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Mini-brains created from primary cells

Written by Abigail Sawyer (Senior Editor)

A novel, rapid and cost-effective, protocol for creating mini-brain organoids directly from primary cells has been developed.

A human brain organoid derived from a patient with autism spectrum disorder

A human brain organoid derived from a patient with autism spectrum disorder. Credit: Alysson Muotri, UC San Diego Health.

Researchers from the University of California, San Diego School of Medicine (CA, USA) have developed a new protocol for creating mini-brain organoids directly from primary cells. It is hoped this will enable the more rapid, cost-effective production of human brain organoids.

The development of in vitro human organoids over recent years has allowed the more realistic study of cellular functions, diseases and treatments. Single-cell studies cannot replicate the complicated neural networks and research on embryos is limited by ethical concerns.

“Cerebral organoids can form a variety of brain regions. They exhibit neurons that are functional and capable of electrical excitation. They resemble human cortical development at the gene expression levels,” explained Alysson Muotri, senior author and director of the University of California, San Diego Stem Cell Program.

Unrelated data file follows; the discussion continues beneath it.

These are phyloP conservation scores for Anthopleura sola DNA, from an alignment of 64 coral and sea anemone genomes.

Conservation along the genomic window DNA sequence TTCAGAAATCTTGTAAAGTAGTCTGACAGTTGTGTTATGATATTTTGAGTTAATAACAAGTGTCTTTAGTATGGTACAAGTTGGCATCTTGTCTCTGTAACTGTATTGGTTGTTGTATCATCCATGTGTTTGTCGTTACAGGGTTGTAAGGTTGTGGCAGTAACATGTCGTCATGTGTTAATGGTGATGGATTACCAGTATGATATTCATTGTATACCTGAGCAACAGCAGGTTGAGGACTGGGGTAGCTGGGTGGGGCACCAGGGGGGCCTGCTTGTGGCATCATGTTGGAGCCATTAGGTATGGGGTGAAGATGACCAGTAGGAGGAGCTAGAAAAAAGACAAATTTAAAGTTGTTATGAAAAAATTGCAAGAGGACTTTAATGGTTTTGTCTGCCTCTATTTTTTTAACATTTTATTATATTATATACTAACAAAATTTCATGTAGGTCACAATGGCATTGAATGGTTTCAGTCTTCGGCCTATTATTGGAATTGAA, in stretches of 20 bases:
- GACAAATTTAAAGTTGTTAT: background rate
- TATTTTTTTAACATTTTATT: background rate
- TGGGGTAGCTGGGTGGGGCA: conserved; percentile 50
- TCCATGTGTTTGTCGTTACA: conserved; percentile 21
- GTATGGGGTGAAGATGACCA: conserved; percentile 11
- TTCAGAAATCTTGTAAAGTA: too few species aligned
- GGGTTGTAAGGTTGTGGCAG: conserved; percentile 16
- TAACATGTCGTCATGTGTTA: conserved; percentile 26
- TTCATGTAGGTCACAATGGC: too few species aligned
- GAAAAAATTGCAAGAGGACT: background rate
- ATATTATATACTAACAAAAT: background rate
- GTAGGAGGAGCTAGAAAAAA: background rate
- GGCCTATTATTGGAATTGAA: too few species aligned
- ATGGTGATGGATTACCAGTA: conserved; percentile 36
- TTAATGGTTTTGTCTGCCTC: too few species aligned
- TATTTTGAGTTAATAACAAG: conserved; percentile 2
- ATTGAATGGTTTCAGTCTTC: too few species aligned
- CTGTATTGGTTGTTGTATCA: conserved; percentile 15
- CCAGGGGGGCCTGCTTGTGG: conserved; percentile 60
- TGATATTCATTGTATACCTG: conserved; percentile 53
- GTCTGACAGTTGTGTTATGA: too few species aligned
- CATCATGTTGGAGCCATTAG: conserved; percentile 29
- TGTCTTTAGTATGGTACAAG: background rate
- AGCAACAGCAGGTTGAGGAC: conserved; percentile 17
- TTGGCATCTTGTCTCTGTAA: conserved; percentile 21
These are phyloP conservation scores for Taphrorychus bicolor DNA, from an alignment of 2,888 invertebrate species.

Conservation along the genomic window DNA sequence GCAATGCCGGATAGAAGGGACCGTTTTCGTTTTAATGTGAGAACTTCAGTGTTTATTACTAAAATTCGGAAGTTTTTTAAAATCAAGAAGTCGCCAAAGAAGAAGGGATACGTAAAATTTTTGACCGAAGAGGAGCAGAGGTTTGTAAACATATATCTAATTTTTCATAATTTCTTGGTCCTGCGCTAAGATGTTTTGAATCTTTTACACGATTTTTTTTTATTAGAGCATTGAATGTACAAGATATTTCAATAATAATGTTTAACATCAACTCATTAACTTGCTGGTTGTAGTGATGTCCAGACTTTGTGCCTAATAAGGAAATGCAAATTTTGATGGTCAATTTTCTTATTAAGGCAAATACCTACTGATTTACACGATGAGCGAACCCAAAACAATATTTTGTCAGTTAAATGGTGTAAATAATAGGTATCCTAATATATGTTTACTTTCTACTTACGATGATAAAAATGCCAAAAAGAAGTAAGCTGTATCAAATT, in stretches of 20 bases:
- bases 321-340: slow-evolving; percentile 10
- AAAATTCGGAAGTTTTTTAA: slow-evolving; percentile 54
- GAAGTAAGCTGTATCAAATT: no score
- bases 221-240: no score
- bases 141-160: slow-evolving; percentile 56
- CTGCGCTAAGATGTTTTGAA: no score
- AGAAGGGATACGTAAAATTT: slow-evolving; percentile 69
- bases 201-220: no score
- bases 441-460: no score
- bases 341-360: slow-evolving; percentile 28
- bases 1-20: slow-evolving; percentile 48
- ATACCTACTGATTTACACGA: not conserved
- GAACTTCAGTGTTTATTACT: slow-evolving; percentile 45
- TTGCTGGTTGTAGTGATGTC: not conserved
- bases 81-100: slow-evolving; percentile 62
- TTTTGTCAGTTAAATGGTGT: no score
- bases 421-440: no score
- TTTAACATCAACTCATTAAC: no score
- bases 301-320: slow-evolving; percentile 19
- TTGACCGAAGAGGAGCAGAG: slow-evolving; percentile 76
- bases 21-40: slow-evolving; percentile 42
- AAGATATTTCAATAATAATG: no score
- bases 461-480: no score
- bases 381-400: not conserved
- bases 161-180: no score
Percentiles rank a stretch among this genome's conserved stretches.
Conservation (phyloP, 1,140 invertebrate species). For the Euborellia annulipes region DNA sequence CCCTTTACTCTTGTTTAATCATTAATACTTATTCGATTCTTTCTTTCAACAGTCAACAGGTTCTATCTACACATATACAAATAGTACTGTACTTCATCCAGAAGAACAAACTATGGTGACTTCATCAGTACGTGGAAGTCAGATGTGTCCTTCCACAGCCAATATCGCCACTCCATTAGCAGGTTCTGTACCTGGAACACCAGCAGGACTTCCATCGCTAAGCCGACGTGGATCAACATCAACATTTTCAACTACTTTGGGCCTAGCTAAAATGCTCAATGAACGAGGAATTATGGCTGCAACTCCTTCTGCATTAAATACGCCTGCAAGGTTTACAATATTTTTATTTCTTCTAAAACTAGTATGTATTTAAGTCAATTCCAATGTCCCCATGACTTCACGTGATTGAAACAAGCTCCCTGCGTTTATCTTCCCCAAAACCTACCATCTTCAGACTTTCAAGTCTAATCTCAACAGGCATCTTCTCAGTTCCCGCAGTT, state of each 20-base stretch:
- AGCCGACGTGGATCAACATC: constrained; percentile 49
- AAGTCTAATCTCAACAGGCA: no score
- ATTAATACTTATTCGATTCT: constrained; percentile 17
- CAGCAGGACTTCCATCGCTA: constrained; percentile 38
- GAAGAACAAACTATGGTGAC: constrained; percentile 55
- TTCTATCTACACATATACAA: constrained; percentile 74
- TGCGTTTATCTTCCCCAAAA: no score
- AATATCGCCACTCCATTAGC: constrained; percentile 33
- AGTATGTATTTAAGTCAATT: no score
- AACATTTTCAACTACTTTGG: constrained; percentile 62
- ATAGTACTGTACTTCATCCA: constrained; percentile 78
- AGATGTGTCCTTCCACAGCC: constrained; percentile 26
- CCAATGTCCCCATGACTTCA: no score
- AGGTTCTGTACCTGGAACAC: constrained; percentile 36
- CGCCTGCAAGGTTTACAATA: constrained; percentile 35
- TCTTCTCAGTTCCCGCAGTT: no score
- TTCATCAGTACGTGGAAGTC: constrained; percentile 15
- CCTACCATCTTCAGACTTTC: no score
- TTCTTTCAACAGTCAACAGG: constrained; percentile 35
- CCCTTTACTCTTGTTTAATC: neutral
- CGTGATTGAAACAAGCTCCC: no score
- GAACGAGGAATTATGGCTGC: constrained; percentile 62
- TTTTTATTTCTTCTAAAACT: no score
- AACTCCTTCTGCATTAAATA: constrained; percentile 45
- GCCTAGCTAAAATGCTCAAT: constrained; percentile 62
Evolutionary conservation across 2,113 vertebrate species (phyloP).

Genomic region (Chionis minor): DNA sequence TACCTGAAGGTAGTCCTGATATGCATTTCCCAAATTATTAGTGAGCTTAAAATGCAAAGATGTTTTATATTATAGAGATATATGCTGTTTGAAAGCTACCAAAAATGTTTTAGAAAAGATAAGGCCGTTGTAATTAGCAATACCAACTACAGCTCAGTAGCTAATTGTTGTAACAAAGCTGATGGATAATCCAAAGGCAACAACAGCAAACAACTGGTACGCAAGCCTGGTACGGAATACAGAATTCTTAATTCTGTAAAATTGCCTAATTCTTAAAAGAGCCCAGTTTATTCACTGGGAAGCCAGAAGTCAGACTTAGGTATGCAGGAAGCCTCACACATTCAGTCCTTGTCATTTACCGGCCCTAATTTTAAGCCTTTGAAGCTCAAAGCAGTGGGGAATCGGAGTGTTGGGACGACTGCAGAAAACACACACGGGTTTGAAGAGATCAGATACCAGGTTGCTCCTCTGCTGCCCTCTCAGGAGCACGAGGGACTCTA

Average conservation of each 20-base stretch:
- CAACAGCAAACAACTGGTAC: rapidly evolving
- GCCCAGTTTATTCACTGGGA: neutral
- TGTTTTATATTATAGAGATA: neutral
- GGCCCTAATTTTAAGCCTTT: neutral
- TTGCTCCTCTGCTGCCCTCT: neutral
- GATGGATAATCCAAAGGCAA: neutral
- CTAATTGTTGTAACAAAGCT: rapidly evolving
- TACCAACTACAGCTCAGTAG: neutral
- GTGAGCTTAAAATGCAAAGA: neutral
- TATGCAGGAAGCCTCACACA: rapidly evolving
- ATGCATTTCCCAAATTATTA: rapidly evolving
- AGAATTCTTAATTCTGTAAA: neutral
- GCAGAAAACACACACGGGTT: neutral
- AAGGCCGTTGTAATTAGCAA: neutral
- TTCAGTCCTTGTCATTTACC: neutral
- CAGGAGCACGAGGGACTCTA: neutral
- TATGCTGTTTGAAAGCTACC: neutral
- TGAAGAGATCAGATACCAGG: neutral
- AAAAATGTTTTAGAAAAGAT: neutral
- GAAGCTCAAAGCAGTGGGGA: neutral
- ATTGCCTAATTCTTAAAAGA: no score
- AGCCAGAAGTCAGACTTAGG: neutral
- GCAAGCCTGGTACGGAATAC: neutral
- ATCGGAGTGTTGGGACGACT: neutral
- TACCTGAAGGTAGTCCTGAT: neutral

However, human brain organoids have previously been difficult and expensive to produce. Pluripotent stem cells that are capable of becoming any kind of cell must first be generated from skin cells – or fibroblasts. They must then be directed to differentiate into a variety of cell types that comprise an organ.

The new method, published in Stem Cells and Development, has compressed and optimized several of the steps involved so that somatic cells form cortical organoids with only minor involvement.

“What we’ve done is establish a proof-of-principle protocol for a systematic, automated process to generate large numbers of brain organoids,” concluded Muotri. “The potential uses are vast, including creating large brain organoid repositories and the discovery of causal genetic variants to human neurological conditions associated with several mutations of unknown significance, such as autism spectrum disorder. If we want to understand the variability in human cognition, this is the first step.”